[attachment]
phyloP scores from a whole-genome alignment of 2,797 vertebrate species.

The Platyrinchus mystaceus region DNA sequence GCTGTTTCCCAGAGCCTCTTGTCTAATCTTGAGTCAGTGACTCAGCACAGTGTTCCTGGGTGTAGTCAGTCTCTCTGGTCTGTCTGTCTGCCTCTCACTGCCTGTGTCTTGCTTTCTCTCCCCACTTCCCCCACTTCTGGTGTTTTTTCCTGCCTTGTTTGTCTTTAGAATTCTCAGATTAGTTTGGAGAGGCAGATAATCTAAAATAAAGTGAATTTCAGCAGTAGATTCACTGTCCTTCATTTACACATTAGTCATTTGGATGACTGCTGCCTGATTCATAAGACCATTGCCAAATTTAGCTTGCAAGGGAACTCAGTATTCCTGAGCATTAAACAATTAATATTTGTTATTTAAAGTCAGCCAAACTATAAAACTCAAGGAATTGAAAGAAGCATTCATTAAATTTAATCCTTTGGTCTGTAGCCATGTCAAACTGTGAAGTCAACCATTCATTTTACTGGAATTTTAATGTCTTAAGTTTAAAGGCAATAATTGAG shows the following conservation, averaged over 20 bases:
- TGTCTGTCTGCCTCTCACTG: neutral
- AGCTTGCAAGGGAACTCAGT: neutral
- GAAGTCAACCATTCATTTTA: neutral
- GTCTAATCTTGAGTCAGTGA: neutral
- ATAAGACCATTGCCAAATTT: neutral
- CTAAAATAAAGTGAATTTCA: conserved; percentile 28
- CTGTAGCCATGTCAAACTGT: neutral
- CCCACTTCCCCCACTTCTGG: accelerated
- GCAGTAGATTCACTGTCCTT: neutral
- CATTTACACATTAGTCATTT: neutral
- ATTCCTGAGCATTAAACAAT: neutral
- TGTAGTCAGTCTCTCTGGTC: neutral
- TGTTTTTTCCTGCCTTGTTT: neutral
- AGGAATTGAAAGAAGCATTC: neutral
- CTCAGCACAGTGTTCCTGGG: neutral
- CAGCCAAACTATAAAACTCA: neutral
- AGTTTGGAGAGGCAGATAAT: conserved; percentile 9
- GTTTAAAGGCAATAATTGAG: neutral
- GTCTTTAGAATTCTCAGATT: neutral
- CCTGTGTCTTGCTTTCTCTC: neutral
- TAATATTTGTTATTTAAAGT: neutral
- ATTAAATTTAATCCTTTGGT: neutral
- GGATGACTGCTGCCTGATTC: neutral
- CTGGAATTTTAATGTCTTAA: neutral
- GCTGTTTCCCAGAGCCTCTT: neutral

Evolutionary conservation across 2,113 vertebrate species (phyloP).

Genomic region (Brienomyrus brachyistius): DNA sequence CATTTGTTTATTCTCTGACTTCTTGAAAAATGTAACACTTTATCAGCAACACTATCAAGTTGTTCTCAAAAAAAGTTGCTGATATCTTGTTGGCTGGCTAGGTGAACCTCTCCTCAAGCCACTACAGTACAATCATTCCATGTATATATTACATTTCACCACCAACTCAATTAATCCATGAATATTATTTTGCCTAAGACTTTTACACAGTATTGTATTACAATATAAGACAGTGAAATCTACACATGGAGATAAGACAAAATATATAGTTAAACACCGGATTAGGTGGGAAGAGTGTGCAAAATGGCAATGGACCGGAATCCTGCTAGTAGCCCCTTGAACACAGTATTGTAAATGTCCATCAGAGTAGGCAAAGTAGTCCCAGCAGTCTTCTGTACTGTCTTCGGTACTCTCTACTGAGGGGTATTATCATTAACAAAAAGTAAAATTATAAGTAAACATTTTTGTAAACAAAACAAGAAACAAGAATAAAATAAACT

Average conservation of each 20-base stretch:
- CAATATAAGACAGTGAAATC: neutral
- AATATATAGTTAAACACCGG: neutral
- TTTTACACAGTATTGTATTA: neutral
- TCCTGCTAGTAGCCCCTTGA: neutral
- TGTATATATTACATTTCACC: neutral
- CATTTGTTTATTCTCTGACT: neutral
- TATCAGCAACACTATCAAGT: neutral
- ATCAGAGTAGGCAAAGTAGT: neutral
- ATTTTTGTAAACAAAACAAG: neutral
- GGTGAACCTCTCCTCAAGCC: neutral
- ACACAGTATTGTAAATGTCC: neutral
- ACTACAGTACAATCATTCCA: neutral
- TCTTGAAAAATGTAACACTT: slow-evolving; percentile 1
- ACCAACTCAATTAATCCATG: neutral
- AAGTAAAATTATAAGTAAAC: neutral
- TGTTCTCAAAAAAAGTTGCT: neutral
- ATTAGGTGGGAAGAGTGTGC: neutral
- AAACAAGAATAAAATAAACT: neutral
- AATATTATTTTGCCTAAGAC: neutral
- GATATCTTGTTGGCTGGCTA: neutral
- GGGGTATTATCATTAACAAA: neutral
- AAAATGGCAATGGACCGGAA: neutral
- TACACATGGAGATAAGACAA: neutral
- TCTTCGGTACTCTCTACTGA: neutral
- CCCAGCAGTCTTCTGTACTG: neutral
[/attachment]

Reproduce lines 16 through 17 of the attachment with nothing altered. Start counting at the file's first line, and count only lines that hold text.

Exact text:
- AGGAATTGAAAGAAGCATTC: neutral
- CTCAGCACAGTGTTCCTGGG: neutral